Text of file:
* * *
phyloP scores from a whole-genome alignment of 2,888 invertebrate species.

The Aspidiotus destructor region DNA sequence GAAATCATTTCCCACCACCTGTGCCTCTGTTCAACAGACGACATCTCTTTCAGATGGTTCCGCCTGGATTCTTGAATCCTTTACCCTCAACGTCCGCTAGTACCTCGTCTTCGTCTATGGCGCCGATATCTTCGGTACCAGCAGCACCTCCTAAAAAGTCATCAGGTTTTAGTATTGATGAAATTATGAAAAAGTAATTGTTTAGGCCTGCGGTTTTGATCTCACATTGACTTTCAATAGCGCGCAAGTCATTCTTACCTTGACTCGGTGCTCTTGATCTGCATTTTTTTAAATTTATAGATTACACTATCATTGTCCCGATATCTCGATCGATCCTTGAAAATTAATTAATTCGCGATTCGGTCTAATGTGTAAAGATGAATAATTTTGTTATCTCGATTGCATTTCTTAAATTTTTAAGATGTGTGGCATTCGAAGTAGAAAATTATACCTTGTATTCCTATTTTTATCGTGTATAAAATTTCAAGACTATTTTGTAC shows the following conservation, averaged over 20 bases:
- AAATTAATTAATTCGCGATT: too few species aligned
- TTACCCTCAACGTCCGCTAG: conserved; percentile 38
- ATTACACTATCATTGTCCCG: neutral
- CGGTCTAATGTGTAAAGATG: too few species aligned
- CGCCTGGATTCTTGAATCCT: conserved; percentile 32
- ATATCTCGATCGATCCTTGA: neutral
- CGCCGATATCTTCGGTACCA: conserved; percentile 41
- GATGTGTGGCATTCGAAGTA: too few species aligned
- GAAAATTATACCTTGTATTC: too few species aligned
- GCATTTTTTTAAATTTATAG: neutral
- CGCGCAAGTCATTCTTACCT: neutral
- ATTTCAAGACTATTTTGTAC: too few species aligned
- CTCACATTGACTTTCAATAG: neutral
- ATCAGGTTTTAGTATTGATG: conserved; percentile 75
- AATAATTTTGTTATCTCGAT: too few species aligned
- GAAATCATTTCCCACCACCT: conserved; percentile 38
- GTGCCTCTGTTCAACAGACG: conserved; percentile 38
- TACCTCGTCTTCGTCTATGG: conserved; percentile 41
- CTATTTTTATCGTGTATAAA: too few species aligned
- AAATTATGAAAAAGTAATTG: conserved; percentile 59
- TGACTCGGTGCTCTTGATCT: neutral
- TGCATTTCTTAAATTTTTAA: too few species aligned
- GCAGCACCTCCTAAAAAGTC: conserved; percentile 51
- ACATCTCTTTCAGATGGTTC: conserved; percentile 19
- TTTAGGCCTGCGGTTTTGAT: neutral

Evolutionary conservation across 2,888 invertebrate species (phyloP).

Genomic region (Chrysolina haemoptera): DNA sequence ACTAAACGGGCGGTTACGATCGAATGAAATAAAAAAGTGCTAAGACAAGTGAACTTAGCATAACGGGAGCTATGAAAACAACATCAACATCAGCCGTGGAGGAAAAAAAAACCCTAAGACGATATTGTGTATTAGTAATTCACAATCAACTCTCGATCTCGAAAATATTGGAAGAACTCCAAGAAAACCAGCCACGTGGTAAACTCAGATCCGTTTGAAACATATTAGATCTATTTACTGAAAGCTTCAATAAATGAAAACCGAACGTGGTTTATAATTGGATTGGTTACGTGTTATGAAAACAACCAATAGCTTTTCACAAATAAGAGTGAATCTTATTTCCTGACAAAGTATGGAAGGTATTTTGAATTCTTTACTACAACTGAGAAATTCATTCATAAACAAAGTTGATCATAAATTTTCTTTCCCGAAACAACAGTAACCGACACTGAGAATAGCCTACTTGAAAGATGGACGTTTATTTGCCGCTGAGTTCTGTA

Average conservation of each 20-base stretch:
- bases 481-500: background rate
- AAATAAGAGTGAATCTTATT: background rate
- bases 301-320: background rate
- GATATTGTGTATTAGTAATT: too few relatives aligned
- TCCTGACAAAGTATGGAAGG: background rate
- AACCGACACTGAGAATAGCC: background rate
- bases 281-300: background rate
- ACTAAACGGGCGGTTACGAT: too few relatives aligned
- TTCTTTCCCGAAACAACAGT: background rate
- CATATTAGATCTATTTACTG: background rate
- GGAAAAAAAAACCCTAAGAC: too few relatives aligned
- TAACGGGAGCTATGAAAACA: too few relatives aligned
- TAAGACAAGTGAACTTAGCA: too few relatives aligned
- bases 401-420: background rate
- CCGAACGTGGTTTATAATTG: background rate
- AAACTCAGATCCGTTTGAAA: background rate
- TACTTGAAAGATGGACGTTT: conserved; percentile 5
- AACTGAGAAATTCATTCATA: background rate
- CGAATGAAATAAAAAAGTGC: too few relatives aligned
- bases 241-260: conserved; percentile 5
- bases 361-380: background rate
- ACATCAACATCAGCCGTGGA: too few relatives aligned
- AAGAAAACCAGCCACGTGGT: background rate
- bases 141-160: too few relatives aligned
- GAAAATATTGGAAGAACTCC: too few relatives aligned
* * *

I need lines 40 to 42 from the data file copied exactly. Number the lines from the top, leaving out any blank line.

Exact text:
- CATATTAGATCTATTTACTG: background rate
- GGAAAAAAAAACCCTAAGAC: too few relatives aligned
- TAACGGGAGCTATGAAAACA: too few relatives aligned